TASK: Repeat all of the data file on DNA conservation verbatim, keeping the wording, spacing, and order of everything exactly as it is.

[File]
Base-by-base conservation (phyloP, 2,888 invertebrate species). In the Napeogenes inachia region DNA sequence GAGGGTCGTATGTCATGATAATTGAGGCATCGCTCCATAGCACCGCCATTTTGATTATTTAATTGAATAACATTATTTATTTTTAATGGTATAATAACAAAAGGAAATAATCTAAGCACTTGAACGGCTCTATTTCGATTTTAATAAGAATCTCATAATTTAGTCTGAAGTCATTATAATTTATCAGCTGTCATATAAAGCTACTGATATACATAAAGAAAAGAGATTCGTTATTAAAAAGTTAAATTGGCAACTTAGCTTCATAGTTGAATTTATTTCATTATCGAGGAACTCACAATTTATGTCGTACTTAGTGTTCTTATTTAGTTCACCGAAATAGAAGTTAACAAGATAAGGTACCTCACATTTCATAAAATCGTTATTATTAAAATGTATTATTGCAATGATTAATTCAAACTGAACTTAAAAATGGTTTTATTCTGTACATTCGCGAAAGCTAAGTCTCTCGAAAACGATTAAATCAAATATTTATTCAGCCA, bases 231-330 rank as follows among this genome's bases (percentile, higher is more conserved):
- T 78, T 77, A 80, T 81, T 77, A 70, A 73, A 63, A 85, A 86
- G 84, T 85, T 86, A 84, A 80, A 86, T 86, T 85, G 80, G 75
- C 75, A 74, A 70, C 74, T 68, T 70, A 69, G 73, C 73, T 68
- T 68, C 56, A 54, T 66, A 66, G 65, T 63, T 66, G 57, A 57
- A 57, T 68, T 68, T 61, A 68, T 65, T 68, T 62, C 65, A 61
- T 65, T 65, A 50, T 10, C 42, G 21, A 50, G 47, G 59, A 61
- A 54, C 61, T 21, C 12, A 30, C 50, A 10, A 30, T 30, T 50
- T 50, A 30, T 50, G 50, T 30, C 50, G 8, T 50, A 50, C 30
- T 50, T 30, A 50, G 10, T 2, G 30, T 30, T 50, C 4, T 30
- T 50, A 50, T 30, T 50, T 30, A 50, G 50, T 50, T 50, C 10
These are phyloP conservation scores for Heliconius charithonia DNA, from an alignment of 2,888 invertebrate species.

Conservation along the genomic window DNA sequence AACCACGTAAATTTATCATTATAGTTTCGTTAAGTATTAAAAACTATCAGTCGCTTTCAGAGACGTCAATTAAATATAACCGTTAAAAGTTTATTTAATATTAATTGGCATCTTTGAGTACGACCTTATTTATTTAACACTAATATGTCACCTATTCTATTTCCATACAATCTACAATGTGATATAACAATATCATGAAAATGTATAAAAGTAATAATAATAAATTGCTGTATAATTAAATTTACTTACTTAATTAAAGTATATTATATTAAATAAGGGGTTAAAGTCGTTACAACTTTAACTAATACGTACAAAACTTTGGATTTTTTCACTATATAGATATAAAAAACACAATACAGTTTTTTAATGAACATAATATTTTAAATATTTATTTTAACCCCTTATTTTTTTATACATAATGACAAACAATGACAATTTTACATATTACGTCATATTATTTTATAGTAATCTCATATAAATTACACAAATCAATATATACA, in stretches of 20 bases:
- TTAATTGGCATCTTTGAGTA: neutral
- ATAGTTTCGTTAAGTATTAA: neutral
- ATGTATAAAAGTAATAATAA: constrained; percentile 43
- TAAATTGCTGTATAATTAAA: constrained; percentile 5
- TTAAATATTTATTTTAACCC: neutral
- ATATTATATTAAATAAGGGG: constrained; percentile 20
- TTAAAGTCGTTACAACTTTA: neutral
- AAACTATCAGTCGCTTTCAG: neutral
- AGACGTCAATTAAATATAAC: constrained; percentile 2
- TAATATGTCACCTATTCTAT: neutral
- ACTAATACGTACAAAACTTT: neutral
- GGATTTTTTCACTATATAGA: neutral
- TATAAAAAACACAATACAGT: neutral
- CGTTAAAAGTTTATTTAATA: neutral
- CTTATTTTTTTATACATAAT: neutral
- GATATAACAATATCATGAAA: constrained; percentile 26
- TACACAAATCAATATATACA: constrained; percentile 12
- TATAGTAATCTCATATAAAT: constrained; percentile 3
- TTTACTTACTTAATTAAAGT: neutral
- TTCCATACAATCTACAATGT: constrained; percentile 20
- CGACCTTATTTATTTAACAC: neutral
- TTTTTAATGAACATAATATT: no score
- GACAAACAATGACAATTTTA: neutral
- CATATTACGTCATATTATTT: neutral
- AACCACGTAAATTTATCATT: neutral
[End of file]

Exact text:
Base-by-base conservation (phyloP, 2,888 invertebrate species). In the Napeogenes inachia region DNA sequence GAGGGTCGTATGTCATGATAATTGAGGCATCGCTCCATAGCACCGCCATTTTGATTATTTAATTGAATAACATTATTTATTTTTAATGGTATAATAACAAAAGGAAATAATCTAAGCACTTGAACGGCTCTATTTCGATTTTAATAAGAATCTCATAATTTAGTCTGAAGTCATTATAATTTATCAGCTGTCATATAAAGCTACTGATATACATAAAGAAAAGAGATTCGTTATTAAAAAGTTAAATTGGCAACTTAGCTTCATAGTTGAATTTATTTCATTATCGAGGAACTCACAATTTATGTCGTACTTAGTGTTCTTATTTAGTTCACCGAAATAGAAGTTAACAAGATAAGGTACCTCACATTTCATAAAATCGTTATTATTAAAATGTATTATTGCAATGATTAATTCAAACTGAACTTAAAAATGGTTTTATTCTGTACATTCGCGAAAGCTAAGTCTCTCGAAAACGATTAAATCAAATATTTATTCAGCCA, bases 231-330 rank as follows among this genome's bases (percentile, higher is more conserved):
- T 78, T 77, A 80, T 81, T 77, A 70, A 73, A 63, A 85, A 86
- G 84, T 85, T 86, A 84, A 80, A 86, T 86, T 85, G 80, G 75
- C 75, A 74, A 70, C 74, T 68, T 70, A 69, G 73, C 73, T 68
- T 68, C 56, A 54, T 66, A 66, G 65, T 63, T 66, G 57, A 57
- A 57, T 68, T 68, T 61, A 68, T 65, T 68, T 62, C 65, A 61
- T 65, T 65, A 50, T 10, C 42, G 21, A 50, G 47, G 59, A 61
- A 54, C 61, T 21, C 12, A 30, C 50, A 10, A 30, T 30, T 50
- T 50, A 30, T 50, G 50, T 30, C 50, G 8, T 50, A 50, C 30
- T 50, T 30, A 50, G 10, T 2, G 30, T 30, T 50, C 4, T 30
- T 50, A 50, T 30, T 50, T 30, A 50, G 50, T 50, T 50, C 10
These are phyloP conservation scores for Heliconius charithonia DNA, from an alignment of 2,888 invertebrate species.

Conservation along the genomic window DNA sequence AACCACGTAAATTTATCATTATAGTTTCGTTAAGTATTAAAAACTATCAGTCGCTTTCAGAGACGTCAATTAAATATAACCGTTAAAAGTTTATTTAATATTAATTGGCATCTTTGAGTACGACCTTATTTATTTAACACTAATATGTCACCTATTCTATTTCCATACAATCTACAATGTGATATAACAATATCATGAAAATGTATAAAAGTAATAATAATAAATTGCTGTATAATTAAATTTACTTACTTAATTAAAGTATATTATATTAAATAAGGGGTTAAAGTCGTTACAACTTTAACTAATACGTACAAAACTTTGGATTTTTTCACTATATAGATATAAAAAACACAATACAGTTTTTTAATGAACATAATATTTTAAATATTTATTTTAACCCCTTATTTTTTTATACATAATGACAAACAATGACAATTTTACATATTACGTCATATTATTTTATAGTAATCTCATATAAATTACACAAATCAATATATACA, in stretches of 20 bases:
- TTAATTGGCATCTTTGAGTA: neutral
- ATAGTTTCGTTAAGTATTAA: neutral
- ATGTATAAAAGTAATAATAA: constrained; percentile 43
- TAAATTGCTGTATAATTAAA: constrained; percentile 5
- TTAAATATTTATTTTAACCC: neutral
- ATATTATATTAAATAAGGGG: constrained; percentile 20
- TTAAAGTCGTTACAACTTTA: neutral
- AAACTATCAGTCGCTTTCAG: neutral
- AGACGTCAATTAAATATAAC: constrained; percentile 2
- TAATATGTCACCTATTCTAT: neutral
- ACTAATACGTACAAAACTTT: neutral
- GGATTTTTTCACTATATAGA: neutral
- TATAAAAAACACAATACAGT: neutral
- CGTTAAAAGTTTATTTAATA: neutral
- CTTATTTTTTTATACATAAT: neutral
- GATATAACAATATCATGAAA: constrained; percentile 26
- TACACAAATCAATATATACA: constrained; percentile 12
- TATAGTAATCTCATATAAAT: constrained; percentile 3
- TTTACTTACTTAATTAAAGT: neutral
- TTCCATACAATCTACAATGT: constrained; percentile 20
- CGACCTTATTTATTTAACAC: neutral
- TTTTTAATGAACATAATATT: no score
- GACAAACAATGACAATTTTA: neutral
- CATATTACGTCATATTATTT: neutral
- AACCACGTAAATTTATCATT: neutral